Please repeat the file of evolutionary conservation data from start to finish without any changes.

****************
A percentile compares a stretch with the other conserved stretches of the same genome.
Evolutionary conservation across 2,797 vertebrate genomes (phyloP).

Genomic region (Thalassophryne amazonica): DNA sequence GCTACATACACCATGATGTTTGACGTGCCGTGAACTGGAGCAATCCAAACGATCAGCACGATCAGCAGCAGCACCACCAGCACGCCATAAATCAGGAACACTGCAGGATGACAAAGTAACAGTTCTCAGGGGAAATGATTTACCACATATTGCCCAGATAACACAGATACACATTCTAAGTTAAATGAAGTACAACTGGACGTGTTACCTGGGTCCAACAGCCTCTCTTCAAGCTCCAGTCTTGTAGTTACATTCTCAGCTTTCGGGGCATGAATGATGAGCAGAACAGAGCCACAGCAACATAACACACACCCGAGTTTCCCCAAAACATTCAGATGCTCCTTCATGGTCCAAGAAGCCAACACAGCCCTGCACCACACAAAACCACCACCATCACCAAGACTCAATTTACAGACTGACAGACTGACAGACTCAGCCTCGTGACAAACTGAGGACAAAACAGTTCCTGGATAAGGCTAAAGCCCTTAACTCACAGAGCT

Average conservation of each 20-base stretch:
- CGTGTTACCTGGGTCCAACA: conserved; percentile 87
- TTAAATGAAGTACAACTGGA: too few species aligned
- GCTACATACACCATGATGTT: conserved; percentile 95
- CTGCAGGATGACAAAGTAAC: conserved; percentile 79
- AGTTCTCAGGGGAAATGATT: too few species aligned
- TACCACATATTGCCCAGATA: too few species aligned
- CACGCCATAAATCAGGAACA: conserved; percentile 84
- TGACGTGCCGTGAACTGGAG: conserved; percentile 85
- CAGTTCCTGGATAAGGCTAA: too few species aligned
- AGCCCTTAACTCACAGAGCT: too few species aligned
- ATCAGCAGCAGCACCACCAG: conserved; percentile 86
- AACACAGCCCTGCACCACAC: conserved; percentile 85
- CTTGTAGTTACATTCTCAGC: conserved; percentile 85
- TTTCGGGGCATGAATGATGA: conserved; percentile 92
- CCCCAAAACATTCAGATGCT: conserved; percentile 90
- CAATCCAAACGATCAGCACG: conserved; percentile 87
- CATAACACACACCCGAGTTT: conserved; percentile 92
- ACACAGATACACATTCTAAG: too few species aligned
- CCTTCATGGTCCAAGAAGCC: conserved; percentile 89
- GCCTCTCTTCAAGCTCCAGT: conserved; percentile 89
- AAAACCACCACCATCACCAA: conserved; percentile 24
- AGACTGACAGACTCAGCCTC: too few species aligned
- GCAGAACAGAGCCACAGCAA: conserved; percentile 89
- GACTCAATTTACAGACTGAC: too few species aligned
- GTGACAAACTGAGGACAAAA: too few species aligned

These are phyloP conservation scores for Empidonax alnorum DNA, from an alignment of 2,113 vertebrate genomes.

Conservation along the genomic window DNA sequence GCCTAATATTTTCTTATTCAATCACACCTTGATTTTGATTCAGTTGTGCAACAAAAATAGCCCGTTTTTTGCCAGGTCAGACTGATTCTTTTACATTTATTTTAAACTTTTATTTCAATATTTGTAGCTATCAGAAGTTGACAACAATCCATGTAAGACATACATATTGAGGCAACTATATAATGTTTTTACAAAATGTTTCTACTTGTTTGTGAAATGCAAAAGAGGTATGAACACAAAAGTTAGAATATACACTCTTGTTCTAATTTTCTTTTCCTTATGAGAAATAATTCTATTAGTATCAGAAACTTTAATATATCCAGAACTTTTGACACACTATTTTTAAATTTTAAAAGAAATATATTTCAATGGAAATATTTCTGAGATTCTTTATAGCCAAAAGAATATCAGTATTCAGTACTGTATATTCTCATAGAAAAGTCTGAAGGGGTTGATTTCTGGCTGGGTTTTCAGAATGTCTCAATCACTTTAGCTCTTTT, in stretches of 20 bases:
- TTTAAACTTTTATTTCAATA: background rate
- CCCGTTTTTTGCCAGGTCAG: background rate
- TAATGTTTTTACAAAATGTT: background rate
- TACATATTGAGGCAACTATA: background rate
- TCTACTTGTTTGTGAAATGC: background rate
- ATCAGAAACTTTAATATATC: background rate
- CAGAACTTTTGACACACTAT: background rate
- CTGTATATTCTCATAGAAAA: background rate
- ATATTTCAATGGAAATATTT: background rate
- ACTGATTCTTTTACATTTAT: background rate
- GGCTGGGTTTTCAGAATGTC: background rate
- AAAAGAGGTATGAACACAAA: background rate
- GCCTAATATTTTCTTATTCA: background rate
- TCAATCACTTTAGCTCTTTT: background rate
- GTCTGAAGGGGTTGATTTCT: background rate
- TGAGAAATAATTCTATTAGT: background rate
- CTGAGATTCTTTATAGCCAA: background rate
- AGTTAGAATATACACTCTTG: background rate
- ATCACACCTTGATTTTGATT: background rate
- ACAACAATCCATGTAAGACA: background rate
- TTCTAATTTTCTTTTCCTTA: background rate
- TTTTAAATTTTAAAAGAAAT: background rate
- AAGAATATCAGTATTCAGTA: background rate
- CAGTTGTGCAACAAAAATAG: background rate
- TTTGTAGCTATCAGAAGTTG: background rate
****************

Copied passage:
A percentile compares a stretch with the other conserved stretches of the same genome.
Evolutionary conservation across 2,797 vertebrate genomes (phyloP).

Genomic region (Thalassophryne amazonica): DNA sequence GCTACATACACCATGATGTTTGACGTGCCGTGAACTGGAGCAATCCAAACGATCAGCACGATCAGCAGCAGCACCACCAGCACGCCATAAATCAGGAACACTGCAGGATGACAAAGTAACAGTTCTCAGGGGAAATGATTTACCACATATTGCCCAGATAACACAGATACACATTCTAAGTTAAATGAAGTACAACTGGACGTGTTACCTGGGTCCAACAGCCTCTCTTCAAGCTCCAGTCTTGTAGTTACATTCTCAGCTTTCGGGGCATGAATGATGAGCAGAACAGAGCCACAGCAACATAACACACACCCGAGTTTCCCCAAAACATTCAGATGCTCCTTCATGGTCCAAGAAGCCAACACAGCCCTGCACCACACAAAACCACCACCATCACCAAGACTCAATTTACAGACTGACAGACTGACAGACTCAGCCTCGTGACAAACTGAGGACAAAACAGTTCCTGGATAAGGCTAAAGCCCTTAACTCACAGAGCT

Average conservation of each 20-base stretch:
- CGTGTTACCTGGGTCCAACA: conserved; percentile 87
- TTAAATGAAGTACAACTGGA: too few species aligned
- GCTACATACACCATGATGTT: conserved; percentile 95
- CTGCAGGATGACAAAGTAAC: conserved; percentile 79
- AGTTCTCAGGGGAAATGATT: too few species aligned
- TACCACATATTGCCCAGATA: too few species aligned
- CACGCCATAAATCAGGAACA: conserved; percentile 84
- TGACGTGCCGTGAACTGGAG: conserved; percentile 85
- CAGTTCCTGGATAAGGCTAA: too few species aligned
- AGCCCTTAACTCACAGAGCT: too few species aligned
- ATCAGCAGCAGCACCACCAG: conserved; percentile 86
- AACACAGCCCTGCACCACAC: conserved; percentile 85
- CTTGTAGTTACATTCTCAGC: conserved; percentile 85
- TTTCGGGGCATGAATGATGA: conserved; percentile 92
- CCCCAAAACATTCAGATGCT: conserved; percentile 90
- CAATCCAAACGATCAGCACG: conserved; percentile 87
- CATAACACACACCCGAGTTT: conserved; percentile 92
- ACACAGATACACATTCTAAG: too few species aligned
- CCTTCATGGTCCAAGAAGCC: conserved; percentile 89
- GCCTCTCTTCAAGCTCCAGT: conserved; percentile 89
- AAAACCACCACCATCACCAA: conserved; percentile 24
- AGACTGACAGACTCAGCCTC: too few species aligned
- GCAGAACAGAGCCACAGCAA: conserved; percentile 89
- GACTCAATTTACAGACTGAC: too few species aligned
- GTGACAAACTGAGGACAAAA: too few species aligned

These are phyloP conservation scores for Empidonax alnorum DNA, from an alignment of 2,113 vertebrate genomes.

Conservation along the genomic window DNA sequence GCCTAATATTTTCTTATTCAATCACACCTTGATTTTGATTCAGTTGTGCAACAAAAATAGCCCGTTTTTTGCCAGGTCAGACTGATTCTTTTACATTTATTTTAAACTTTTATTTCAATATTTGTAGCTATCAGAAGTTGACAACAATCCATGTAAGACATACATATTGAGGCAACTATATAATGTTTTTACAAAATGTTTCTACTTGTTTGTGAAATGCAAAAGAGGTATGAACACAAAAGTTAGAATATACACTCTTGTTCTAATTTTCTTTTCCTTATGAGAAATAATTCTATTAGTATCAGAAACTTTAATATATCCAGAACTTTTGACACACTATTTTTAAATTTTAAAAGAAATATATTTCAATGGAAATATTTCTGAGATTCTTTATAGCCAAAAGAATATCAGTATTCAGTACTGTATATTCTCATAGAAAAGTCTGAAGGGGTTGATTTCTGGCTGGGTTTTCAGAATGTCTCAATCACTTTAGCTCTTTT, in stretches of 20 bases:
- TTTAAACTTTTATTTCAATA: background rate
- CCCGTTTTTTGCCAGGTCAG: background rate
- TAATGTTTTTACAAAATGTT: background rate
- TACATATTGAGGCAACTATA: background rate
- TCTACTTGTTTGTGAAATGC: background rate
- ATCAGAAACTTTAATATATC: background rate
- CAGAACTTTTGACACACTAT: background rate
- CTGTATATTCTCATAGAAAA: background rate
- ATATTTCAATGGAAATATTT: background rate
- ACTGATTCTTTTACATTTAT: background rate
- GGCTGGGTTTTCAGAATGTC: background rate
- AAAAGAGGTATGAACACAAA: background rate
- GCCTAATATTTTCTTATTCA: background rate
- TCAATCACTTTAGCTCTTTT: background rate
- GTCTGAAGGGGTTGATTTCT: background rate
- TGAGAAATAATTCTATTAGT: background rate
- CTGAGATTCTTTATAGCCAA: background rate
- AGTTAGAATATACACTCTTG: background rate
- ATCACACCTTGATTTTGATT: background rate
- ACAACAATCCATGTAAGACA: background rate
- TTCTAATTTTCTTTTCCTTA: background rate
- TTTTAAATTTTAAAAGAAAT: background rate
- AAGAATATCAGTATTCAGTA: background rate
- CAGTTGTGCAACAAAAATAG: background rate
- TTTGTAGCTATCAGAAGTTG: background rate